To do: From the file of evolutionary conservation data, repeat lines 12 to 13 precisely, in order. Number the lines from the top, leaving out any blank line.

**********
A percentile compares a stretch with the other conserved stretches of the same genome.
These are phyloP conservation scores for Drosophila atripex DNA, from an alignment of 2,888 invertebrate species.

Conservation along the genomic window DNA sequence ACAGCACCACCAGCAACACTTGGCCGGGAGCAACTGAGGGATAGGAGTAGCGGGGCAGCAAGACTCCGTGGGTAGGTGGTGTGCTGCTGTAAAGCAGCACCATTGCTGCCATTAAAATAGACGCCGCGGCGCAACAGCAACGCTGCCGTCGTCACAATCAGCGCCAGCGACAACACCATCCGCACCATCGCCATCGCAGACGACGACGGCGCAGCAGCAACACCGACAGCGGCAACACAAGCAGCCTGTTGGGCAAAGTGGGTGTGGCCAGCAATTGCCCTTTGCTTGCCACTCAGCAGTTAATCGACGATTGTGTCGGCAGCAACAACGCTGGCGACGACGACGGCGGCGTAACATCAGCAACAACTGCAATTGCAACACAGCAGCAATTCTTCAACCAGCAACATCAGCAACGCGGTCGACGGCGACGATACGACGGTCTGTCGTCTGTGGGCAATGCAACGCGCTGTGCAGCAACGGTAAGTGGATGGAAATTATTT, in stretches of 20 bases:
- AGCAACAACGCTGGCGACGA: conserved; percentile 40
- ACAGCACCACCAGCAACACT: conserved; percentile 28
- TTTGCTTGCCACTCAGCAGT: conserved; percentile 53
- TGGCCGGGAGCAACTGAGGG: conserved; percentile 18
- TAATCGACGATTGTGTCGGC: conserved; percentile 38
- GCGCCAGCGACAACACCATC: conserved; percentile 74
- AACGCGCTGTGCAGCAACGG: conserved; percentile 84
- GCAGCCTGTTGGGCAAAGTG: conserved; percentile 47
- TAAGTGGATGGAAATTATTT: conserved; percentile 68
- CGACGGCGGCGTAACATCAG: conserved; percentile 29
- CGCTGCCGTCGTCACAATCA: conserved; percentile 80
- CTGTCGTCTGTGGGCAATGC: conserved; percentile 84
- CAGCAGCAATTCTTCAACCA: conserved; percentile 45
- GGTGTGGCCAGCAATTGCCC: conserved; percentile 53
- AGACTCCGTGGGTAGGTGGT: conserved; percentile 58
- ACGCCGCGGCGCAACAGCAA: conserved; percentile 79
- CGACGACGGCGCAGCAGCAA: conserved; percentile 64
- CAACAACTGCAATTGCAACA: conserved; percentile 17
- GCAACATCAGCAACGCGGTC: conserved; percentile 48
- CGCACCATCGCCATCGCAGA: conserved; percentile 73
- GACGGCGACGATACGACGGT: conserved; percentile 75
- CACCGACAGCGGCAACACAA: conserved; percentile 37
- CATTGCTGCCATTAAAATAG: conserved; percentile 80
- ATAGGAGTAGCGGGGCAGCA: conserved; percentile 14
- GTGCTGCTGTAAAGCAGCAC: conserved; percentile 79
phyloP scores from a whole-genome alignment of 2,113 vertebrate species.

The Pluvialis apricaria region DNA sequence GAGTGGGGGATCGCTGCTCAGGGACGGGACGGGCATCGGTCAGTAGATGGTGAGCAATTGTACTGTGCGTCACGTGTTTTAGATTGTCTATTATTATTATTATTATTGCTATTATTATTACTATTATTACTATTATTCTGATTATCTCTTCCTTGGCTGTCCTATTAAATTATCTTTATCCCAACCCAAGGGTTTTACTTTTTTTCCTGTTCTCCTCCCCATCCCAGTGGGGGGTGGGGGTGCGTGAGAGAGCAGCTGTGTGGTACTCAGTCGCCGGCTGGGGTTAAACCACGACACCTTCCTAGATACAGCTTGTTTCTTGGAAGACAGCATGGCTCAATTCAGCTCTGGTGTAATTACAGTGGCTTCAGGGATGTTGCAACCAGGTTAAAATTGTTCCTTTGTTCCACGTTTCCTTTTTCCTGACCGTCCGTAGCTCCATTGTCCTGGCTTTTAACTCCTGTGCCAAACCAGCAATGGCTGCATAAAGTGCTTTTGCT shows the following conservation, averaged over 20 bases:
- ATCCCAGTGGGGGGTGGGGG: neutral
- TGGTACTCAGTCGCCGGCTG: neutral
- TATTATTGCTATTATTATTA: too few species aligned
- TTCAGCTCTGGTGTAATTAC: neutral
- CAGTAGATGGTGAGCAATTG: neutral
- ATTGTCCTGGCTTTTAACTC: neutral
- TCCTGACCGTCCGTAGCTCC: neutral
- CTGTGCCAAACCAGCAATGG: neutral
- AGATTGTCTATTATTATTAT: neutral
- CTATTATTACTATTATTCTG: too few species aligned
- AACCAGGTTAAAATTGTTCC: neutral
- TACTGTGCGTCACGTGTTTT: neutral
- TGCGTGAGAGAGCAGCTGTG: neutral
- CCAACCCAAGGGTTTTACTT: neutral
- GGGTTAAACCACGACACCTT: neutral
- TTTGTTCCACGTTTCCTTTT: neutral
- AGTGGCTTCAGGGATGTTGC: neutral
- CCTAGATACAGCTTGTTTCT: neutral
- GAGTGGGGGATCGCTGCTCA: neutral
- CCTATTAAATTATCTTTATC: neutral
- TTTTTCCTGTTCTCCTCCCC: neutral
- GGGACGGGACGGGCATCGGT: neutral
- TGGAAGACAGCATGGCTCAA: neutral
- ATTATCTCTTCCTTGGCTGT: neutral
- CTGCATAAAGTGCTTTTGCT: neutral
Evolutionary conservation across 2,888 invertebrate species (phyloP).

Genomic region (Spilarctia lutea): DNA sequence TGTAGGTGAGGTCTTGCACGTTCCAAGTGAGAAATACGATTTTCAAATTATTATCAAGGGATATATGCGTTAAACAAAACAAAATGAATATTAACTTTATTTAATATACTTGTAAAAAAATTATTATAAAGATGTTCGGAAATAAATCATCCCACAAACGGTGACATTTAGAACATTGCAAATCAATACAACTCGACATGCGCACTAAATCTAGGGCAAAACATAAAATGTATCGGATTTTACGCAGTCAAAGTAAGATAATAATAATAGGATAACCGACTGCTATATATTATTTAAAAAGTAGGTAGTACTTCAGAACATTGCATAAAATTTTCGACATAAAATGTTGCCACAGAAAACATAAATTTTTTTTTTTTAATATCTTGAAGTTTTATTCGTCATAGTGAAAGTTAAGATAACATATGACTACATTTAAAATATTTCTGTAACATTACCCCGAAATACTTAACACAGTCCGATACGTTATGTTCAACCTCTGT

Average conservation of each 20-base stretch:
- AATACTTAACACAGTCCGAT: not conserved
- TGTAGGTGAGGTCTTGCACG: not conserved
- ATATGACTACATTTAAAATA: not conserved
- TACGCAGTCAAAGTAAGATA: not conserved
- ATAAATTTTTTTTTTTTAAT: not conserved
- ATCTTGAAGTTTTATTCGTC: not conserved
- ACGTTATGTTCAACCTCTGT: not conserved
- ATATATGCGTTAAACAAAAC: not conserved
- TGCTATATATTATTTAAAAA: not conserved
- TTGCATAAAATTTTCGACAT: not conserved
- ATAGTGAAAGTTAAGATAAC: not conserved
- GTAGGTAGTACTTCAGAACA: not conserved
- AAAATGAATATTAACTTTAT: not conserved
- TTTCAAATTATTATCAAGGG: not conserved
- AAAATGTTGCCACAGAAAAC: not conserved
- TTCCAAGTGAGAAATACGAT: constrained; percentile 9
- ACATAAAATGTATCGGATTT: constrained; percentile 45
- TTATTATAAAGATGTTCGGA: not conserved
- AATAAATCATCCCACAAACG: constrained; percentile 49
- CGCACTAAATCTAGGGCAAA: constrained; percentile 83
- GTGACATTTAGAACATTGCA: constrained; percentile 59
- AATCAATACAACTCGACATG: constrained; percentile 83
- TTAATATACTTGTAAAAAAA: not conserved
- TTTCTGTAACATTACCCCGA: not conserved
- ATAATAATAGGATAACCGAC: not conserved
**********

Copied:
- TAAGTGGATGGAAATTATTT: conserved; percentile 68
- CGACGGCGGCGTAACATCAG: conserved; percentile 29